Ruggero Piano supports the arts, 88 keys at a time
By David Menconi – The News & Observer
Ruggero Piano is a linchpin of the local arts community, supplying instruments and even performance space for a wide array of players and listeners.
Richard Ruggero works on restoring a piano at Ruggero Piano, a third generation, family-owned business. The North Raleigh instrument store is a primary hub of the local arts community.
The music was lovely, a selection from Mendelssohn’s “Songs Without Words in D Major,” elegantly played by a friend of the late Peggy Harrington on a shiny black Bösendorfer piano. Richard Ruggero looked on with the other attendees gathered at a memorial service for Harrington, who had recently died of cancer.
By the end of the piece, Ruggero saw that Harrington’s two daughters both had tears streaming down their faces. So as everyone else applauded, Ruggero unobtrusively moved across the room to fetch a couple of napkins from the buffet table, taking them to the young women to use as tissues.
Nothing unusual about this, except the setting. This wasn’t happening at a funeral home but in the concert hall of Ruggero Piano, a North Raleigh instrument store that is a primary hub of the local arts community.
If you’ve ever attended a classical concert or church service involving a high-end piano, chances are good that Ruggero Piano supplied or at least tuned it. There’s an even better chance it was a low-cost rental (or even no-cost, if for a charitable event), which is a major reason that Ruggero Piano won a Medal of Arts lifetime-achievement award from the city of Raleigh earlier this fall.
Presided over by Richard and his wife Deborah, Ruggero Piano’s core business is selling and servicing pianos. But the store also has a live-performance side with its 148-capacity Bösendorfer Concert Hall, which presents a busy schedule of free recitals, lectures, concerts, a regular “4th Friday Mix” series – and the occasional memorial service for regulars like Harrington, a Ruggero customer for more than a decade.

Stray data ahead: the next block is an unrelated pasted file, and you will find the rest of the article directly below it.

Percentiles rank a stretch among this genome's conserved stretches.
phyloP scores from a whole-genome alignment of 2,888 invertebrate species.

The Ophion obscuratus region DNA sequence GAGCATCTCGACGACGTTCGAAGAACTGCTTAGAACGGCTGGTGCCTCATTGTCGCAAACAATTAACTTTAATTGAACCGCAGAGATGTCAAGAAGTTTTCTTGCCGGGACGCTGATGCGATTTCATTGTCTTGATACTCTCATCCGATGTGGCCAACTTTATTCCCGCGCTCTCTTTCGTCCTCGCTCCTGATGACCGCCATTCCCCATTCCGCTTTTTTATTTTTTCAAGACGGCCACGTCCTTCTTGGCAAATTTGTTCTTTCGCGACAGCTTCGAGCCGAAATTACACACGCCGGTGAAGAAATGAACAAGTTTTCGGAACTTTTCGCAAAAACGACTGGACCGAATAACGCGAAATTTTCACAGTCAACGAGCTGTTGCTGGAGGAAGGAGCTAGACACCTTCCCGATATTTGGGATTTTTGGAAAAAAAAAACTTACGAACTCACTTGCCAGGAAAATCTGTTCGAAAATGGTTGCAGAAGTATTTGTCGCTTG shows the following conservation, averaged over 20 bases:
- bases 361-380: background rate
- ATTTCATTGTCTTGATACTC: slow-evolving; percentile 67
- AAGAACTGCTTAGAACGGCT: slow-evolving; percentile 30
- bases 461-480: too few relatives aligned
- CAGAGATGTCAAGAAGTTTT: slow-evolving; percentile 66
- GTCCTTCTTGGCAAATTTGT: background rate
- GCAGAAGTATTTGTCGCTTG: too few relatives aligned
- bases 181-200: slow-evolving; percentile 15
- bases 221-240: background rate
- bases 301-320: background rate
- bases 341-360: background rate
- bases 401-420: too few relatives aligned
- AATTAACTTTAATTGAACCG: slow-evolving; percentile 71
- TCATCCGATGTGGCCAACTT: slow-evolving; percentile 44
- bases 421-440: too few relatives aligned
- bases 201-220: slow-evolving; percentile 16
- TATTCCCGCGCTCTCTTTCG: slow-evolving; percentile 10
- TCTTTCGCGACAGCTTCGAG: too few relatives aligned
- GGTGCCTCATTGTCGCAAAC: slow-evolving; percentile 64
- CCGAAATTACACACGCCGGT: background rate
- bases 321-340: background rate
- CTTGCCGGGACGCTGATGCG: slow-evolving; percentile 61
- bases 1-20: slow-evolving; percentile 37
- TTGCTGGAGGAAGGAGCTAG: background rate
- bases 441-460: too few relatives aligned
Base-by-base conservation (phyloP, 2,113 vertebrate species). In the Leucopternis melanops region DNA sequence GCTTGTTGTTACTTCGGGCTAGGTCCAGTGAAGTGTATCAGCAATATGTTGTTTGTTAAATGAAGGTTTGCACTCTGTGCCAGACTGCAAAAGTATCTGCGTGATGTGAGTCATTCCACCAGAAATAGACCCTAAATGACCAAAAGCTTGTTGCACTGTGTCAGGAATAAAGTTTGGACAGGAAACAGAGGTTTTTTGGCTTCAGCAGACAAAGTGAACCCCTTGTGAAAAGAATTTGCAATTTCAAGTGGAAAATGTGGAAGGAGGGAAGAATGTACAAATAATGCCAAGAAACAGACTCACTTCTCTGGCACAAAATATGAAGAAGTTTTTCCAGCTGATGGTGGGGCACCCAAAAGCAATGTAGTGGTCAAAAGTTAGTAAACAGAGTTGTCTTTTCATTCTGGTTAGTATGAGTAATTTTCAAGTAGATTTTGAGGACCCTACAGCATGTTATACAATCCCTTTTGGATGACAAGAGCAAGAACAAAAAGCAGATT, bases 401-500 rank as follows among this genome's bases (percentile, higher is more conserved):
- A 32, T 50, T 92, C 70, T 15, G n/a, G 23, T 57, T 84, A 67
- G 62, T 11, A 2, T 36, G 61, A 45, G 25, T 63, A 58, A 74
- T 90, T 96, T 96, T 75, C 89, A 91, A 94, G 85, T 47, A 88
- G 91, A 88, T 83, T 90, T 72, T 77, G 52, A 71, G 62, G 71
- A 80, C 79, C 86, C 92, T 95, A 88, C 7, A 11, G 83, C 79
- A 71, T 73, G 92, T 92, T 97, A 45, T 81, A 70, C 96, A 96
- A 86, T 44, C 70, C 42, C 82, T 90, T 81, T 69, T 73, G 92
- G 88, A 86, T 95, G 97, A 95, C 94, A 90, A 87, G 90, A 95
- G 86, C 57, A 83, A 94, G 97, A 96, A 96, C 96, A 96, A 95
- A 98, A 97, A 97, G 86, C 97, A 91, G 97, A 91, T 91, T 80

“Pianos really mean something to people,” Ruggero said after the service. “We were so close and Peggy was such an inspiration, we wanted to do something for her and her family.”
Ruggero Piano Service started in 1958 as a tuning business, run out of the family home in Raleigh. The founder was Richard’s father, Robert Ruggero, a musically inclined Italian immigrant.
Twenty years later, Richard was working at a gas station to save up for college. Robert offered his son 25 cents an hour more to work in his shop, which got him into the family business.
By 1981, the elder Ruggero was ready to retire. The business assets consisted of a shop full of tools, a pickup truck and two boxes of index cards, which he bequeathed to Richard.
“What I’d learned in his shop was it as far as training,” Richard Ruggero said. “The rest, I learned on the job or from the old-timers I knew.”
Ruggero would meet his future wife and business partner a few years after that, at Raleigh’s Longbranch nightclub. He was there to tune the piano for country signer Delbert McClinton’s band, and Deborah Cook was there to run the lights. They got to talking, one thing led to another and eventually they married.
Fine-tuning the business
Deborah Ruggero entered the business in 1989 while pregnant with their son Chris (who now handles bookkeeping and marketing for Ruggero). On bed rest under doctor’s orders, she was bored out of her mind. So her husband put her to work out of desperation.